Qasem Soleimani: Pentagon says US airstrike killed powerful Iranian general Qassem Soleimani
An airstrike killed Soleimani, architect of Iran’s regional security apparatus, at Baghdad International Airport on Friday, Iranian state television and three Iraqi officials said, an attack that is expected to attract severe Iranian retaliation against Israel and U.S. interests.
The Defense Department said Soleimani was “actively developing plans to attack U.S. and military diplomats in Iraq and across the region.” He also accused Soleimani of approving the attacks on the U.S. Embassy in Baghdad earlier this week.
A statement released late from the Pentagon by the Pentagon said the attack on Soleimani “was aimed at deterring future Iranian attack plans.”
Qassen Soleimani (File Photo)
The attack also killed Abu Mahdi al-Muhandis, deputy commander of Iran-backed militias in Iraq known as the Popular Mobilization Forces, or PMF, Iraqi officials said. The PMF’s media arm said the two were killed in a U.S. airstrike that attacked their vehicle on the road to the airport.
Citing a statement from the Revolutionary Guard, Iranian state television said That Soleimani was “martyred” in a U.S. helicopter attack near the airport, unprocessed.
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Their deaths are a potential turning point in the Middle East, and if the United States carried them out, it represents a drastic shift for U.S. policy toward Iran after months of tension.
Tehran shot down a U.S. military surveillance drone and seized tankers. Meanwhile, the United States blames Iran for a series of attacks on oil tankers, as well as a September assault on Saudi Arabia’s oil industry that temporarily halved its production.
Tensions entrenched Trump’s may 2018 decision to withdraw the United States from Iran’s nuclear deal with world powers, hit under his predecessor.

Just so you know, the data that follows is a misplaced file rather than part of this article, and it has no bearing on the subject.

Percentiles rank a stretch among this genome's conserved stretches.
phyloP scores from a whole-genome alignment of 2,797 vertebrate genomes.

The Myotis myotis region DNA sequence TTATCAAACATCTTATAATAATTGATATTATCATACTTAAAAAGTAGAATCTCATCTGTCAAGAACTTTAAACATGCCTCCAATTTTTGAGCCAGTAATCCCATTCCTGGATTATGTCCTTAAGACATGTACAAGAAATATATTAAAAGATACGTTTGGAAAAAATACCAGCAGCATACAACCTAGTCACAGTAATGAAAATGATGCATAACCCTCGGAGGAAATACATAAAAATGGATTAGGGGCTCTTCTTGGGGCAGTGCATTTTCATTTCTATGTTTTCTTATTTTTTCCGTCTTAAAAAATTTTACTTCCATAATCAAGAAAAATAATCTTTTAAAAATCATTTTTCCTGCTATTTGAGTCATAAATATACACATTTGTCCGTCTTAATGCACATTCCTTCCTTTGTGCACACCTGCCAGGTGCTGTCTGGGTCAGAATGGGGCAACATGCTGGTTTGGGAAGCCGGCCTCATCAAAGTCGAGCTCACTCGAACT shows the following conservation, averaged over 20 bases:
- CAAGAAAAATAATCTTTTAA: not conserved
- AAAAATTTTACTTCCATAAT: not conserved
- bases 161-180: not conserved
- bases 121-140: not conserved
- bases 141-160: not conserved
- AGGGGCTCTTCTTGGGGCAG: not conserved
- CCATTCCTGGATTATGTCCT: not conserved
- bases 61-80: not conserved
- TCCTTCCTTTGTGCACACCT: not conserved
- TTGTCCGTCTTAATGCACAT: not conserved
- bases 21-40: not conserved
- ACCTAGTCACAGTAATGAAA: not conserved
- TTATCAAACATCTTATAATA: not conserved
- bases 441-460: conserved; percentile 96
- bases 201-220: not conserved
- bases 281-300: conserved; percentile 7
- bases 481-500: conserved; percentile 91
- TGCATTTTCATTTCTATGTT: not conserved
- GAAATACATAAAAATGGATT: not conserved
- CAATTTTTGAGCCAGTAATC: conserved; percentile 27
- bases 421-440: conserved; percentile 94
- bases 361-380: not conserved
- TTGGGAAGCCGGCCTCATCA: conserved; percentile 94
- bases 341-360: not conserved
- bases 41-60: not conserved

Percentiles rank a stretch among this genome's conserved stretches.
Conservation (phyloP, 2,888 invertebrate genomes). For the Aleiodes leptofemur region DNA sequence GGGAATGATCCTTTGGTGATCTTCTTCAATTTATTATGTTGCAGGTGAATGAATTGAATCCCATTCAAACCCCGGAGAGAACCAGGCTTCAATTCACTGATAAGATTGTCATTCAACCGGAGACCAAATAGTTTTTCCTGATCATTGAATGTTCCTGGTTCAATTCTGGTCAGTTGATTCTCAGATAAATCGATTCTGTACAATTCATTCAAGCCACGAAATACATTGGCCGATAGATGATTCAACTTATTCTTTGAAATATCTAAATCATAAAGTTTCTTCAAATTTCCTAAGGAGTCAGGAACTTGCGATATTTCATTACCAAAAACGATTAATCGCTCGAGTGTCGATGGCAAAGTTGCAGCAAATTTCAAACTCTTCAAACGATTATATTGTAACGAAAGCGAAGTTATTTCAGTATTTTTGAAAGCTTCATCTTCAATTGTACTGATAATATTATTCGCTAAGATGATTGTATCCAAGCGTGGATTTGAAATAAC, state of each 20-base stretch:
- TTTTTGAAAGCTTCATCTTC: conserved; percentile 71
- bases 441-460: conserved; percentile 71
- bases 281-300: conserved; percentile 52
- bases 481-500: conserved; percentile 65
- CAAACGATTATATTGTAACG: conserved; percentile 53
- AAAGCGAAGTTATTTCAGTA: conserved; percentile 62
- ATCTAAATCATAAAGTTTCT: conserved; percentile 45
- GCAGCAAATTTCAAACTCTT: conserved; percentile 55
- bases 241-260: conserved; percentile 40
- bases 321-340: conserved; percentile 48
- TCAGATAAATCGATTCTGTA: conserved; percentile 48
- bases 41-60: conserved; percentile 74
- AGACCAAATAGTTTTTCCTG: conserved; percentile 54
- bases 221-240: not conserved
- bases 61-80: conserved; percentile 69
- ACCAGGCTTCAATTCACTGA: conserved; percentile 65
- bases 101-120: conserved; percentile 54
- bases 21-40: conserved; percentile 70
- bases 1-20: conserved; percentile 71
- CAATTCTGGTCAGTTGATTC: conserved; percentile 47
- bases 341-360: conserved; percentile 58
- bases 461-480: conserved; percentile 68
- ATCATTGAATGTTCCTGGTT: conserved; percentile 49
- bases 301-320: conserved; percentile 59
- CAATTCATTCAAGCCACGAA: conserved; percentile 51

A senior Iraqi politician and a senior security official confirmed to The Associated Press that Soleimani and al-Muhandis were among those killed in the attack shortly after midnight. Two militia leaders loyal to Iran also confirmed the deaths, including an official of the Kataeb Hezbollah faction, who was involved in the New Year’s attack by Iranian-backed militias against the U.S. Embassy in Baghdad.
The security officer, speaking on condition of anonymity, said al-Muhandis had arrived at the airport in a convoy along with others to receive soleimani, whose plane had arrived from Lebanon or Syria. The airstrike took place near the cargo area after it left the plane to be received by al-Muhandis and others.
Two Iraqi People’s Mobilization Forces officers said Suleimani’s body was destroyed in the attack while he did not find al-Muhandis’ body. A senior politician said Soleimani’s body was identified by the ring he was wearing.
Officials spoke on condition of anonymity because of the sensitivity of the issue and because they were not authorized to make official statements.
As head of the Quds, or Jersualem, of Iran’s Paramilitary Revolutionary Guard Force, Soleimani led all his expeditionary forces. Members of the Quds Force have deployed in Syria’s long war to support President Bashar Assad, as well as in Iraq in the wake of the 2003 U.S. invasion that overthrew dictator Saddam Hussein, a longtime enemy of Tehran.